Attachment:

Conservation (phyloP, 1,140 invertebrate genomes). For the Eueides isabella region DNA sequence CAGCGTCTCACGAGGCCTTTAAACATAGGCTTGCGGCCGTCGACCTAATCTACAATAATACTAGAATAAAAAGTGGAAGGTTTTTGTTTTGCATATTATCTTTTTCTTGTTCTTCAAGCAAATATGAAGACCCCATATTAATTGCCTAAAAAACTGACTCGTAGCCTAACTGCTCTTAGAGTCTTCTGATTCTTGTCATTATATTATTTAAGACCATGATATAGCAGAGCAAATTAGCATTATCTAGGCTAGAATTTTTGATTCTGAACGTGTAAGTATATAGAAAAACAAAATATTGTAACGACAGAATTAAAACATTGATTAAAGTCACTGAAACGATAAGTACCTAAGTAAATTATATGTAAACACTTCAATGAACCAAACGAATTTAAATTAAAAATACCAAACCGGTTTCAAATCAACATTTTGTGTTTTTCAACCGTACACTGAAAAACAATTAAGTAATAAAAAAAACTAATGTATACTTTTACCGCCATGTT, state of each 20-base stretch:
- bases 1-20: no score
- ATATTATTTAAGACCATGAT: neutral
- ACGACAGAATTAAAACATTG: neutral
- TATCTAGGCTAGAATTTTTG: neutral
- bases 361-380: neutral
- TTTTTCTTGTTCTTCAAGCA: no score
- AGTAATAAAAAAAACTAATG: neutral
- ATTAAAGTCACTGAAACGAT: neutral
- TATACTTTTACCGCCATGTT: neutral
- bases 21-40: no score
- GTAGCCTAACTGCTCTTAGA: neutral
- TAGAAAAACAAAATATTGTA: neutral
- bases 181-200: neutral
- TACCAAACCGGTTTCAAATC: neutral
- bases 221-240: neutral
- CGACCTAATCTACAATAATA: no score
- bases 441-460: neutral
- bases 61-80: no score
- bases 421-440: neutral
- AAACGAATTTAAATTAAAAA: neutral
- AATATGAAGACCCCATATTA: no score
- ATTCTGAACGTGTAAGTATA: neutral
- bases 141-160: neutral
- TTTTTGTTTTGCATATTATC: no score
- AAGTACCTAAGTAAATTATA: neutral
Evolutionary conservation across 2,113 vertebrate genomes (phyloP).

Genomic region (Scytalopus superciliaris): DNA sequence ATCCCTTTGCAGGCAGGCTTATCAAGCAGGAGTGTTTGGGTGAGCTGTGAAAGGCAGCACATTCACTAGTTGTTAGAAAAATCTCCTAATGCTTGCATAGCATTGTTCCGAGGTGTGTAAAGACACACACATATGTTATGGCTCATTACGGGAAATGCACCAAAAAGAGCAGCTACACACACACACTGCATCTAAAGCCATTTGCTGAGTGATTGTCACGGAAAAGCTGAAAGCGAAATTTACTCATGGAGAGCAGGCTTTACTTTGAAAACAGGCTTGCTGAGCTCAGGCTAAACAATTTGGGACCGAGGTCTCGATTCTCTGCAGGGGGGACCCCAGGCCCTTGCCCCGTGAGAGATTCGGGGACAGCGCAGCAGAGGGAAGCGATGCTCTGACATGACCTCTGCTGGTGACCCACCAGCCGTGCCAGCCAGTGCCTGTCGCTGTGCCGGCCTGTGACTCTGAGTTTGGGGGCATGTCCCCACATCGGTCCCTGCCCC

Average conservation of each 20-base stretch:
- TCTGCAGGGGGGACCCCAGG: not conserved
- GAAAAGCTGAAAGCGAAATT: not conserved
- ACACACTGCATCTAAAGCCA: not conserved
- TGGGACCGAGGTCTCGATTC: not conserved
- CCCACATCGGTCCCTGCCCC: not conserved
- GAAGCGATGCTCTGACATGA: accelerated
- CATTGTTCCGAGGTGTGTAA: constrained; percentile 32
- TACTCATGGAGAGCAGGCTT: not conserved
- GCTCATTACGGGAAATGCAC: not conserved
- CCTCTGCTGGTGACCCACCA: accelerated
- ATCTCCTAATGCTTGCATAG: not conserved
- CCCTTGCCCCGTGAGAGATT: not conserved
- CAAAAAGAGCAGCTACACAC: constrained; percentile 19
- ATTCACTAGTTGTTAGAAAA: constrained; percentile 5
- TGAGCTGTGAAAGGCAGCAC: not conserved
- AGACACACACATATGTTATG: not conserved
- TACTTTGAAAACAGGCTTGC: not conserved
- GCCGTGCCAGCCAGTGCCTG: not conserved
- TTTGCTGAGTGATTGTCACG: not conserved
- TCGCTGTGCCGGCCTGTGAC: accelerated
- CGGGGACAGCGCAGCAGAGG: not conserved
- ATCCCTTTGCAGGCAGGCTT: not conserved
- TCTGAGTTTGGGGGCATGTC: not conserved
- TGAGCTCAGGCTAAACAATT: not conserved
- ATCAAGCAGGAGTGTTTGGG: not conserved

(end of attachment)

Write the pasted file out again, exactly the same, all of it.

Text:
Conservation (phyloP, 1,140 invertebrate genomes). For the Eueides isabella region DNA sequence CAGCGTCTCACGAGGCCTTTAAACATAGGCTTGCGGCCGTCGACCTAATCTACAATAATACTAGAATAAAAAGTGGAAGGTTTTTGTTTTGCATATTATCTTTTTCTTGTTCTTCAAGCAAATATGAAGACCCCATATTAATTGCCTAAAAAACTGACTCGTAGCCTAACTGCTCTTAGAGTCTTCTGATTCTTGTCATTATATTATTTAAGACCATGATATAGCAGAGCAAATTAGCATTATCTAGGCTAGAATTTTTGATTCTGAACGTGTAAGTATATAGAAAAACAAAATATTGTAACGACAGAATTAAAACATTGATTAAAGTCACTGAAACGATAAGTACCTAAGTAAATTATATGTAAACACTTCAATGAACCAAACGAATTTAAATTAAAAATACCAAACCGGTTTCAAATCAACATTTTGTGTTTTTCAACCGTACACTGAAAAACAATTAAGTAATAAAAAAAACTAATGTATACTTTTACCGCCATGTT, state of each 20-base stretch:
- bases 1-20: no score
- ATATTATTTAAGACCATGAT: neutral
- ACGACAGAATTAAAACATTG: neutral
- TATCTAGGCTAGAATTTTTG: neutral
- bases 361-380: neutral
- TTTTTCTTGTTCTTCAAGCA: no score
- AGTAATAAAAAAAACTAATG: neutral
- ATTAAAGTCACTGAAACGAT: neutral
- TATACTTTTACCGCCATGTT: neutral
- bases 21-40: no score
- GTAGCCTAACTGCTCTTAGA: neutral
- TAGAAAAACAAAATATTGTA: neutral
- bases 181-200: neutral
- TACCAAACCGGTTTCAAATC: neutral
- bases 221-240: neutral
- CGACCTAATCTACAATAATA: no score
- bases 441-460: neutral
- bases 61-80: no score
- bases 421-440: neutral
- AAACGAATTTAAATTAAAAA: neutral
- AATATGAAGACCCCATATTA: no score
- ATTCTGAACGTGTAAGTATA: neutral
- bases 141-160: neutral
- TTTTTGTTTTGCATATTATC: no score
- AAGTACCTAAGTAAATTATA: neutral
Evolutionary conservation across 2,113 vertebrate genomes (phyloP).

Genomic region (Scytalopus superciliaris): DNA sequence ATCCCTTTGCAGGCAGGCTTATCAAGCAGGAGTGTTTGGGTGAGCTGTGAAAGGCAGCACATTCACTAGTTGTTAGAAAAATCTCCTAATGCTTGCATAGCATTGTTCCGAGGTGTGTAAAGACACACACATATGTTATGGCTCATTACGGGAAATGCACCAAAAAGAGCAGCTACACACACACACTGCATCTAAAGCCATTTGCTGAGTGATTGTCACGGAAAAGCTGAAAGCGAAATTTACTCATGGAGAGCAGGCTTTACTTTGAAAACAGGCTTGCTGAGCTCAGGCTAAACAATTTGGGACCGAGGTCTCGATTCTCTGCAGGGGGGACCCCAGGCCCTTGCCCCGTGAGAGATTCGGGGACAGCGCAGCAGAGGGAAGCGATGCTCTGACATGACCTCTGCTGGTGACCCACCAGCCGTGCCAGCCAGTGCCTGTCGCTGTGCCGGCCTGTGACTCTGAGTTTGGGGGCATGTCCCCACATCGGTCCCTGCCCC

Average conservation of each 20-base stretch:
- TCTGCAGGGGGGACCCCAGG: not conserved
- GAAAAGCTGAAAGCGAAATT: not conserved
- ACACACTGCATCTAAAGCCA: not conserved
- TGGGACCGAGGTCTCGATTC: not conserved
- CCCACATCGGTCCCTGCCCC: not conserved
- GAAGCGATGCTCTGACATGA: accelerated
- CATTGTTCCGAGGTGTGTAA: constrained; percentile 32
- TACTCATGGAGAGCAGGCTT: not conserved
- GCTCATTACGGGAAATGCAC: not conserved
- CCTCTGCTGGTGACCCACCA: accelerated
- ATCTCCTAATGCTTGCATAG: not conserved
- CCCTTGCCCCGTGAGAGATT: not conserved
- CAAAAAGAGCAGCTACACAC: constrained; percentile 19
- ATTCACTAGTTGTTAGAAAA: constrained; percentile 5
- TGAGCTGTGAAAGGCAGCAC: not conserved
- AGACACACACATATGTTATG: not conserved
- TACTTTGAAAACAGGCTTGC: not conserved
- GCCGTGCCAGCCAGTGCCTG: not conserved
- TTTGCTGAGTGATTGTCACG: not conserved
- TCGCTGTGCCGGCCTGTGAC: accelerated
- CGGGGACAGCGCAGCAGAGG: not conserved
- ATCCCTTTGCAGGCAGGCTT: not conserved
- TCTGAGTTTGGGGGCATGTC: not conserved
- TGAGCTCAGGCTAAACAATT: not conserved
- ATCAAGCAGGAGTGTTTGGG: not conserved